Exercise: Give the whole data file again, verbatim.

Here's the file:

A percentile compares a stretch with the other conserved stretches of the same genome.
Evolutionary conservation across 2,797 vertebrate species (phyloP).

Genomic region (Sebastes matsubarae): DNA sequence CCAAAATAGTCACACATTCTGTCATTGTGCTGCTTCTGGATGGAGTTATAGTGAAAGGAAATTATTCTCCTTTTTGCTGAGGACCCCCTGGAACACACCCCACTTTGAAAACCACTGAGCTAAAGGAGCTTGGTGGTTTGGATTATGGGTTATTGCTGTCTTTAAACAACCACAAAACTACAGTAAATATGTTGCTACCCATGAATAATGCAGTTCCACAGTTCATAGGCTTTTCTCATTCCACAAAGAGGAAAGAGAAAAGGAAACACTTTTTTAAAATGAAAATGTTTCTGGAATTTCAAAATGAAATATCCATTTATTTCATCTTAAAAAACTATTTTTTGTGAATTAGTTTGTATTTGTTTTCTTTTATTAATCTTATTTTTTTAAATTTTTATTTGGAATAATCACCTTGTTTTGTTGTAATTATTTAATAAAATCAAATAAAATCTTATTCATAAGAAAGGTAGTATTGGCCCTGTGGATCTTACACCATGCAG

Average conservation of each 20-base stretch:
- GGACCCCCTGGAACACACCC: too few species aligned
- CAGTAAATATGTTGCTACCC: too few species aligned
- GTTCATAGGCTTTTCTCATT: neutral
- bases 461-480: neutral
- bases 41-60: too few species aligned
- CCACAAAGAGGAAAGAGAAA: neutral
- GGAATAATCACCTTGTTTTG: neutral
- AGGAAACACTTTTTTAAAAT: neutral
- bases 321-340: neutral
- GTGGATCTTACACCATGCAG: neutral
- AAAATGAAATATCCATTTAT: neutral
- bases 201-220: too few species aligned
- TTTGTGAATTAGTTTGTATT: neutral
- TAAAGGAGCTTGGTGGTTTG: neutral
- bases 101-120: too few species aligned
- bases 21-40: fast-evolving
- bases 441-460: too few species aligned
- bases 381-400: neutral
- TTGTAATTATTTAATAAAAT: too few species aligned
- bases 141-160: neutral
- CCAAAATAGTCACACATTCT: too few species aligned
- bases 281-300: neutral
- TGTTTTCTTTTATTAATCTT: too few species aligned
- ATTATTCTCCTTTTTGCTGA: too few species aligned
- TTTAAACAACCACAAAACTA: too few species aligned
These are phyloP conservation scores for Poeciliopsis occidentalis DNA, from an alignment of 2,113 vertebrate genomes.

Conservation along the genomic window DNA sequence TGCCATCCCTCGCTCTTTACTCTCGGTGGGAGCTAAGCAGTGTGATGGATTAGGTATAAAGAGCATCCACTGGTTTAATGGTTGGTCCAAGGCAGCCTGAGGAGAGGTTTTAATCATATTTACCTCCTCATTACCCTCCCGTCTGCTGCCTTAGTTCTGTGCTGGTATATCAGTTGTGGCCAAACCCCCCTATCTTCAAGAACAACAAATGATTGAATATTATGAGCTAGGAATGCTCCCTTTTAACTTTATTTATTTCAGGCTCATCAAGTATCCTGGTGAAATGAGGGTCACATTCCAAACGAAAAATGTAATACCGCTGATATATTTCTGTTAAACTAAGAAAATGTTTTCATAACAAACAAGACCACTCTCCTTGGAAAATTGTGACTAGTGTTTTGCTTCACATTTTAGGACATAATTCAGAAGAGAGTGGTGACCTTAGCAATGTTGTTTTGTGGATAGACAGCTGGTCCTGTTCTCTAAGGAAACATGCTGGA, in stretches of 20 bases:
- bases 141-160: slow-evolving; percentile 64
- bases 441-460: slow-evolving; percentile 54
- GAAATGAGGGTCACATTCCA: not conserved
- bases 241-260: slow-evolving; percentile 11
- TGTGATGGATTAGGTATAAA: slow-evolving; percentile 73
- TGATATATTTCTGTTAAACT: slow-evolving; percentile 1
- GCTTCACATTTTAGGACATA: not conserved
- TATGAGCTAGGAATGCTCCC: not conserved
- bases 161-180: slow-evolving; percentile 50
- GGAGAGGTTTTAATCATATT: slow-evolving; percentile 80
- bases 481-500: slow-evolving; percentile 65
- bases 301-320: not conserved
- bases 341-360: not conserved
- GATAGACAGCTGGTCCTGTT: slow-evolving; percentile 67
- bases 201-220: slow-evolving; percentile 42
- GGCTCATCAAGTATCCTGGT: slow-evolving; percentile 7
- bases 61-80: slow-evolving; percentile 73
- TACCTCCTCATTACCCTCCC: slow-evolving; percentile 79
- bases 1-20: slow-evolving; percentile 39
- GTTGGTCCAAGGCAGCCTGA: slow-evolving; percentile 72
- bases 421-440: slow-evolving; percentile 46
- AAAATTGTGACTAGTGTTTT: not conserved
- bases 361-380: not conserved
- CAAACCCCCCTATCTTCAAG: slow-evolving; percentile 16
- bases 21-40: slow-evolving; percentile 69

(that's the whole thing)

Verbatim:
A percentile compares a stretch with the other conserved stretches of the same genome.
Evolutionary conservation across 2,797 vertebrate species (phyloP).

Genomic region (Sebastes matsubarae): DNA sequence CCAAAATAGTCACACATTCTGTCATTGTGCTGCTTCTGGATGGAGTTATAGTGAAAGGAAATTATTCTCCTTTTTGCTGAGGACCCCCTGGAACACACCCCACTTTGAAAACCACTGAGCTAAAGGAGCTTGGTGGTTTGGATTATGGGTTATTGCTGTCTTTAAACAACCACAAAACTACAGTAAATATGTTGCTACCCATGAATAATGCAGTTCCACAGTTCATAGGCTTTTCTCATTCCACAAAGAGGAAAGAGAAAAGGAAACACTTTTTTAAAATGAAAATGTTTCTGGAATTTCAAAATGAAATATCCATTTATTTCATCTTAAAAAACTATTTTTTGTGAATTAGTTTGTATTTGTTTTCTTTTATTAATCTTATTTTTTTAAATTTTTATTTGGAATAATCACCTTGTTTTGTTGTAATTATTTAATAAAATCAAATAAAATCTTATTCATAAGAAAGGTAGTATTGGCCCTGTGGATCTTACACCATGCAG

Average conservation of each 20-base stretch:
- GGACCCCCTGGAACACACCC: too few species aligned
- CAGTAAATATGTTGCTACCC: too few species aligned
- GTTCATAGGCTTTTCTCATT: neutral
- bases 461-480: neutral
- bases 41-60: too few species aligned
- CCACAAAGAGGAAAGAGAAA: neutral
- GGAATAATCACCTTGTTTTG: neutral
- AGGAAACACTTTTTTAAAAT: neutral
- bases 321-340: neutral
- GTGGATCTTACACCATGCAG: neutral
- AAAATGAAATATCCATTTAT: neutral
- bases 201-220: too few species aligned
- TTTGTGAATTAGTTTGTATT: neutral
- TAAAGGAGCTTGGTGGTTTG: neutral
- bases 101-120: too few species aligned
- bases 21-40: fast-evolving
- bases 441-460: too few species aligned
- bases 381-400: neutral
- TTGTAATTATTTAATAAAAT: too few species aligned
- bases 141-160: neutral
- CCAAAATAGTCACACATTCT: too few species aligned
- bases 281-300: neutral
- TGTTTTCTTTTATTAATCTT: too few species aligned
- ATTATTCTCCTTTTTGCTGA: too few species aligned
- TTTAAACAACCACAAAACTA: too few species aligned
These are phyloP conservation scores for Poeciliopsis occidentalis DNA, from an alignment of 2,113 vertebrate genomes.

Conservation along the genomic window DNA sequence TGCCATCCCTCGCTCTTTACTCTCGGTGGGAGCTAAGCAGTGTGATGGATTAGGTATAAAGAGCATCCACTGGTTTAATGGTTGGTCCAAGGCAGCCTGAGGAGAGGTTTTAATCATATTTACCTCCTCATTACCCTCCCGTCTGCTGCCTTAGTTCTGTGCTGGTATATCAGTTGTGGCCAAACCCCCCTATCTTCAAGAACAACAAATGATTGAATATTATGAGCTAGGAATGCTCCCTTTTAACTTTATTTATTTCAGGCTCATCAAGTATCCTGGTGAAATGAGGGTCACATTCCAAACGAAAAATGTAATACCGCTGATATATTTCTGTTAAACTAAGAAAATGTTTTCATAACAAACAAGACCACTCTCCTTGGAAAATTGTGACTAGTGTTTTGCTTCACATTTTAGGACATAATTCAGAAGAGAGTGGTGACCTTAGCAATGTTGTTTTGTGGATAGACAGCTGGTCCTGTTCTCTAAGGAAACATGCTGGA, in stretches of 20 bases:
- bases 141-160: slow-evolving; percentile 64
- bases 441-460: slow-evolving; percentile 54
- GAAATGAGGGTCACATTCCA: not conserved
- bases 241-260: slow-evolving; percentile 11
- TGTGATGGATTAGGTATAAA: slow-evolving; percentile 73
- TGATATATTTCTGTTAAACT: slow-evolving; percentile 1
- GCTTCACATTTTAGGACATA: not conserved
- TATGAGCTAGGAATGCTCCC: not conserved
- bases 161-180: slow-evolving; percentile 50
- GGAGAGGTTTTAATCATATT: slow-evolving; percentile 80
- bases 481-500: slow-evolving; percentile 65
- bases 301-320: not conserved
- bases 341-360: not conserved
- GATAGACAGCTGGTCCTGTT: slow-evolving; percentile 67
- bases 201-220: slow-evolving; percentile 42
- GGCTCATCAAGTATCCTGGT: slow-evolving; percentile 7
- bases 61-80: slow-evolving; percentile 73
- TACCTCCTCATTACCCTCCC: slow-evolving; percentile 79
- bases 1-20: slow-evolving; percentile 39
- GTTGGTCCAAGGCAGCCTGA: slow-evolving; percentile 72
- bases 421-440: slow-evolving; percentile 46
- AAAATTGTGACTAGTGTTTT: not conserved
- bases 361-380: not conserved
- CAAACCCCCCTATCTTCAAG: slow-evolving; percentile 16
- bases 21-40: slow-evolving; percentile 69